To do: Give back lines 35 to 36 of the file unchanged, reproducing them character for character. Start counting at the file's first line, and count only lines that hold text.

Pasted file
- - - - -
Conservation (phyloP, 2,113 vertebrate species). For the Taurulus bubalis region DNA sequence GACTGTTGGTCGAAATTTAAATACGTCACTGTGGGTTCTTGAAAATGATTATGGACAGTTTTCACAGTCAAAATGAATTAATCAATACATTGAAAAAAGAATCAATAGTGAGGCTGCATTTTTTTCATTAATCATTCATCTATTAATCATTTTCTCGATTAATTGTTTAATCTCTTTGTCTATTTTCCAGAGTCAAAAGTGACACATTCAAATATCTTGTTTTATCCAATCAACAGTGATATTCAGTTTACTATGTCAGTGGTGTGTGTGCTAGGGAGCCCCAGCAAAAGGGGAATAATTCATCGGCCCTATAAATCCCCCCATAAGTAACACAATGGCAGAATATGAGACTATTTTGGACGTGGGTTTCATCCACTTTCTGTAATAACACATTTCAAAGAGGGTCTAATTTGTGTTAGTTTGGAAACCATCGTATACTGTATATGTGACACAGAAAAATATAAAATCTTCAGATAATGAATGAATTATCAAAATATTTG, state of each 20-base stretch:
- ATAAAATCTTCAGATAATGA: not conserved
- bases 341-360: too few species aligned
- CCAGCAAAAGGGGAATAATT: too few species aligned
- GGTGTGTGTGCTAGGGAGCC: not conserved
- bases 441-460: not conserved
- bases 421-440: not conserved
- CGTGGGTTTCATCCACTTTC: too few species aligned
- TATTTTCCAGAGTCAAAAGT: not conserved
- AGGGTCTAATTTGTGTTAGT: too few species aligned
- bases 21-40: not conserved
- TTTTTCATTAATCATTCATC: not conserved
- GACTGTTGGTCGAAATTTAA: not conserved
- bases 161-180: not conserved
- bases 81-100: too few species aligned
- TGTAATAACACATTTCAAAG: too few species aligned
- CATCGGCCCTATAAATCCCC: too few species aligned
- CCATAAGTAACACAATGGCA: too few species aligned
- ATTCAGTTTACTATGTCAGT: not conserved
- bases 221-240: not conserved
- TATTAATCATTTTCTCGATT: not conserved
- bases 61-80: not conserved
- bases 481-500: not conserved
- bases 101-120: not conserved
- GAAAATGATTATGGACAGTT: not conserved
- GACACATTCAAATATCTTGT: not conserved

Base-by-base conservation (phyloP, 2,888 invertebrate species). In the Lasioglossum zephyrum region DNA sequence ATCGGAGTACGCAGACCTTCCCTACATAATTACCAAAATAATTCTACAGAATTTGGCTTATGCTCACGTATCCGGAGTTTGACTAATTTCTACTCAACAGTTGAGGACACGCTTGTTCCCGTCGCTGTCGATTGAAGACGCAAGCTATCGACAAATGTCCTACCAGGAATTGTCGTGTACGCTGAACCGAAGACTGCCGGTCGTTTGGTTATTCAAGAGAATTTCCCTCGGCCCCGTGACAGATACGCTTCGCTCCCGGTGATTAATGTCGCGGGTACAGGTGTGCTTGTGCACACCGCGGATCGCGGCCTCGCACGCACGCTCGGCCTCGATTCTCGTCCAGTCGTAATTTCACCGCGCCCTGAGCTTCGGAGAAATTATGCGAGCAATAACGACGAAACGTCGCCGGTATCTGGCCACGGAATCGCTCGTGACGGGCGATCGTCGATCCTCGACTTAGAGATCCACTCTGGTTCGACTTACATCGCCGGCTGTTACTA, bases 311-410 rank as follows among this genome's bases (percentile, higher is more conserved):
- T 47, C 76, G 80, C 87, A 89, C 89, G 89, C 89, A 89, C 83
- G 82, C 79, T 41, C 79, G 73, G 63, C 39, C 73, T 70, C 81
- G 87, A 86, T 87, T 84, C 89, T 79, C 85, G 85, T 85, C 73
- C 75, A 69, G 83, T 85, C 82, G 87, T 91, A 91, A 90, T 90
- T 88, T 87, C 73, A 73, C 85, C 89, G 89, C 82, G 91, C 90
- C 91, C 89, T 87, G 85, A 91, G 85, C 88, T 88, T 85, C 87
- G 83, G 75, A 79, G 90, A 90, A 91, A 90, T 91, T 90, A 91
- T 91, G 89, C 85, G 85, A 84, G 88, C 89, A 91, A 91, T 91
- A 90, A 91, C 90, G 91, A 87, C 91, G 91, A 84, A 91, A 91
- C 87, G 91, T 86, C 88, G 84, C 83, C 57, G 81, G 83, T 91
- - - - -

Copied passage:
- T 91, G 89, C 85, G 85, A 84, G 88, C 89, A 91, A 91, T 91
- A 90, A 91, C 90, G 91, A 87, C 91, G 91, A 84, A 91, A 91